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Will Ben Roethlisberger’s interceptions trend for better or worse in 2017?

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Interceptions aren’t as cut and dry as some make them out to be, but the Pittsburgh Steelers will need a better, and more careful, Ben Roethlisberger in 2017 if they want to add to their trophy case.

NFL: AFC Championship-Pittsburgh Steelers at New England Patriots Winslow Townson-USA TODAY Sports

Every year the website Footballoutsiders.com does a study called adjusted interceptions. The study attempts to calculate the amount of interceptions a quarterback “should” have thrown by counting things like plays where a defensive player drops the pick, or when a receiver is able to break up a poor pass.

Football Outsiders explained what goes into their methods more in-depth, but it isn’t a very complicated formula. First the writers at Football Outsiders start with each player’s interception total. Next, using game charting data from the previous season, the writers add in plays like the ones mentioned above. Finally, the writers subtract interceptions where a receiver tipped a ball to a defender and interceptions on desperation throws such as a Hail Mary at the end of a game. While it’s not a perfect stat, it can help paint more complete picture of a quarterback’s season.

Taking this metric into account, Ben Roethlisberger’s adjusted interception total is second in the league, with 25. That’s 13 actual interceptions and 12 dropped or defended interceptions. Roethlisberger trailed only Eli Manning, who had 26 adjusted interceptions. So, is the Steeler’s signal caller’s appearance on this list a fluke, or a concerning trend for the Steelers? More importantly, should fans care about this stat?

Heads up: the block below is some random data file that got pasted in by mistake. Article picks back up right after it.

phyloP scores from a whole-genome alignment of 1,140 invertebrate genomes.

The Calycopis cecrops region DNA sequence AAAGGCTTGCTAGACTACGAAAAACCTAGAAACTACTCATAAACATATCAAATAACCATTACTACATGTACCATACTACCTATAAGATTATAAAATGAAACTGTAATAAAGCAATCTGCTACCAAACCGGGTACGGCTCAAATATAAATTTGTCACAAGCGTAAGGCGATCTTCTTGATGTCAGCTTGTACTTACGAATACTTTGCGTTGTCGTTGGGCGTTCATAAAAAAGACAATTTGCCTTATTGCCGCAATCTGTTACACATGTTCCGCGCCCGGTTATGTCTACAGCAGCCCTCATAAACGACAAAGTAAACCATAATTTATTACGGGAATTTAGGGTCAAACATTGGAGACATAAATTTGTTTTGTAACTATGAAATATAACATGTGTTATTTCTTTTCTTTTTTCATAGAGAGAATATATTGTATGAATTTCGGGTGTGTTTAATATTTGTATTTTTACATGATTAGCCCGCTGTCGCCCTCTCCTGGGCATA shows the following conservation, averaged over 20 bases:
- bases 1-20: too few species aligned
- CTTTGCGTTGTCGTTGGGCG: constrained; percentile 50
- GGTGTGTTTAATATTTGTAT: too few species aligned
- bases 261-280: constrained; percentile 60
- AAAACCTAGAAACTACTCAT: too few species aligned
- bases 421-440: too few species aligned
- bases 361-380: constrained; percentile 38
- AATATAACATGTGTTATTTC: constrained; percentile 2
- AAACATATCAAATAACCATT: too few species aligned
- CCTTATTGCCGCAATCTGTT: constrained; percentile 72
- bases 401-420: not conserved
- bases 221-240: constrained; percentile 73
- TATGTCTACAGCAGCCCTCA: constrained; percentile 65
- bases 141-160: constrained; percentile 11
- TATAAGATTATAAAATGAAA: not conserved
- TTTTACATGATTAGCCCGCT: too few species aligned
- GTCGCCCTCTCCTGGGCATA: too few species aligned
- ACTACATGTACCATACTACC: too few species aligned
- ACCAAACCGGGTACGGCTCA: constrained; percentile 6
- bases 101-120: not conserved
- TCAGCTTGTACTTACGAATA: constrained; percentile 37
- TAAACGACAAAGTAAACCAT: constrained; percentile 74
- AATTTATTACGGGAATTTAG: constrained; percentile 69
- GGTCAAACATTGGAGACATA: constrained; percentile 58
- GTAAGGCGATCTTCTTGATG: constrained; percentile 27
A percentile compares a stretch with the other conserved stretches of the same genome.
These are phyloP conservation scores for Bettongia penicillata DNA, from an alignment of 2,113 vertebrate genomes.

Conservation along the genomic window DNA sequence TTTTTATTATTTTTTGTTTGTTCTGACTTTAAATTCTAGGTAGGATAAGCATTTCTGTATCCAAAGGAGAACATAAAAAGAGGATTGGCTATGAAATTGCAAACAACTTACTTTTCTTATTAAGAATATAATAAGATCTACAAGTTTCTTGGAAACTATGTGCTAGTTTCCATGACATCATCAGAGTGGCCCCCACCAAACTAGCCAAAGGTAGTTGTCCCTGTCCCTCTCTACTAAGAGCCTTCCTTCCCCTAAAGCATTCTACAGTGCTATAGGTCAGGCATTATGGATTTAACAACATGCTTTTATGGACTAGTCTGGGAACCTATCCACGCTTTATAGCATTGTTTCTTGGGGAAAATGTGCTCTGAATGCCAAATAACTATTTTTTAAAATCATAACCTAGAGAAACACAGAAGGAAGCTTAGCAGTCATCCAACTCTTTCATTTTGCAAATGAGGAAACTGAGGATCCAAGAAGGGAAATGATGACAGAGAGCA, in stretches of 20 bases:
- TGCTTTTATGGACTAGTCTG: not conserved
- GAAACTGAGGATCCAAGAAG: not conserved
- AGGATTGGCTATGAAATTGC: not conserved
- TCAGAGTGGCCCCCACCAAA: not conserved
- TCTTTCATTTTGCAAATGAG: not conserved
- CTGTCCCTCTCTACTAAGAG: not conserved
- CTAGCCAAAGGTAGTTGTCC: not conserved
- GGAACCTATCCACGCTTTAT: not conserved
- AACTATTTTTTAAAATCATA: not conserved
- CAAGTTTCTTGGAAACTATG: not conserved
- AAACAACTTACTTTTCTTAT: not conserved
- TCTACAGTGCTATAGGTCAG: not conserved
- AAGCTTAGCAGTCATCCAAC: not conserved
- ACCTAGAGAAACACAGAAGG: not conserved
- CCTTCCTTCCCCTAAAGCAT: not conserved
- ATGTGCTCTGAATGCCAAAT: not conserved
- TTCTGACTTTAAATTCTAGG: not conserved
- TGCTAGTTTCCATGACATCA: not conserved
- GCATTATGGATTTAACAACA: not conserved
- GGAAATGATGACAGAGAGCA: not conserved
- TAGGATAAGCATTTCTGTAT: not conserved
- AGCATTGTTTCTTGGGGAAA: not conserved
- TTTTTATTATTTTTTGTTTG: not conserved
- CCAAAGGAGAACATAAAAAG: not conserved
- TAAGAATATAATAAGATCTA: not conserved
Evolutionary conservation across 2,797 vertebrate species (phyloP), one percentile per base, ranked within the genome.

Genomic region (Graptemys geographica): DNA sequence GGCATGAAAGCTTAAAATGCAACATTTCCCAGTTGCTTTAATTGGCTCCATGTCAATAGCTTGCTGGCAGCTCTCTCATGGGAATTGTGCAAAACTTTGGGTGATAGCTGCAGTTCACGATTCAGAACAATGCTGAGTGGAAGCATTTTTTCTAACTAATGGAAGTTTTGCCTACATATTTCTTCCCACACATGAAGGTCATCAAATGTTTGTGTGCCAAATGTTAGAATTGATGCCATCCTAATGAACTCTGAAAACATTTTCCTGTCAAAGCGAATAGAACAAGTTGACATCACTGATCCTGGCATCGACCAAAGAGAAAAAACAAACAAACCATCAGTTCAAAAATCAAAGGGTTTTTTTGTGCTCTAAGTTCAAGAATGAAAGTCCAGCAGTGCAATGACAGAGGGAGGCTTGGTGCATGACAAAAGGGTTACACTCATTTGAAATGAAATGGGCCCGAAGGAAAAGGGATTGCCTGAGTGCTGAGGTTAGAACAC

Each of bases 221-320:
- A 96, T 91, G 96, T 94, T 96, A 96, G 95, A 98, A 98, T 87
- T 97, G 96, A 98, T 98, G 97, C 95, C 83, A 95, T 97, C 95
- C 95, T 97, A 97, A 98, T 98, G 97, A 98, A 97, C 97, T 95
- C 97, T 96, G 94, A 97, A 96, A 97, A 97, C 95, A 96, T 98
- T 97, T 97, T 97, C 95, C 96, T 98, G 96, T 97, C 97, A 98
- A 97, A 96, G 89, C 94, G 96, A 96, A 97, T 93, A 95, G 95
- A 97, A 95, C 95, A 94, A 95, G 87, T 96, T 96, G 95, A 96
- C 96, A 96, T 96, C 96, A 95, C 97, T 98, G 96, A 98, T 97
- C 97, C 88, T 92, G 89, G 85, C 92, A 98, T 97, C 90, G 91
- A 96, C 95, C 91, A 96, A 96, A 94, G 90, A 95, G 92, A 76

To address the latter point first, it has to be noted that interceptions can fluctuate year to year, meaning it’s difficult to forecast interceptions for players. However, adjusted interceptions actually are more consistent on a year to year basis. For the last five years Roethlisberger has ranked in the middle of the pack in terms of adjusted interceptions, then in 2016 he suddenly jumped toward the top of the list. So, what factors could have contributed to Roethlisberger’s season?

It’s important to put Roethlisberger’s season in context and not just rely on the numbers. For one thing, Roethlisberger was injured in 2016. He missed one game with a knee injury, and then had to work his way back into shape. The Steelers played games where weather was an issue, namely the game against Cleveland in the heavy wind, and the game in Buffalo with heavy snow.

Then there’s the small issue that for most of the season Roethlisberger was throwing to players like Eli Rogers, Cobi Hamilton, an injured Sammie Coates, Jesse James, and Xavier Grimble. Without any disrespect toward those players, they aren’t exactly the players the Pittsburgh front office envisioned surrounding Roethlisberger heading into the season. It’s definitely plausible that Roethlisberger had to force balls he didn’t want to throw toward other players due to the inexperience with the above group.

Interceptions fluctuate from year to year, as do injuries to players. Roethlisberger had an uncharacteristically inconsistent year on the road, and the Steelers as a team had a year where they were very streaky, as was on display during their four-game losing streak followed by a nine-game win streak kind of streaky. It’s unlikely Roethlisberger will have that kind of bad luck two years in a row.

That being said, Roethlisberger will be 36 during the 2017 season, and is no spring chicken in NFL terms. It’s reasonable to anticipate some decline from the franchise quarterback. A retooled running game and a healthy wide receiver group can go a long way toward mitigating any fall off Roethlisberger does experience.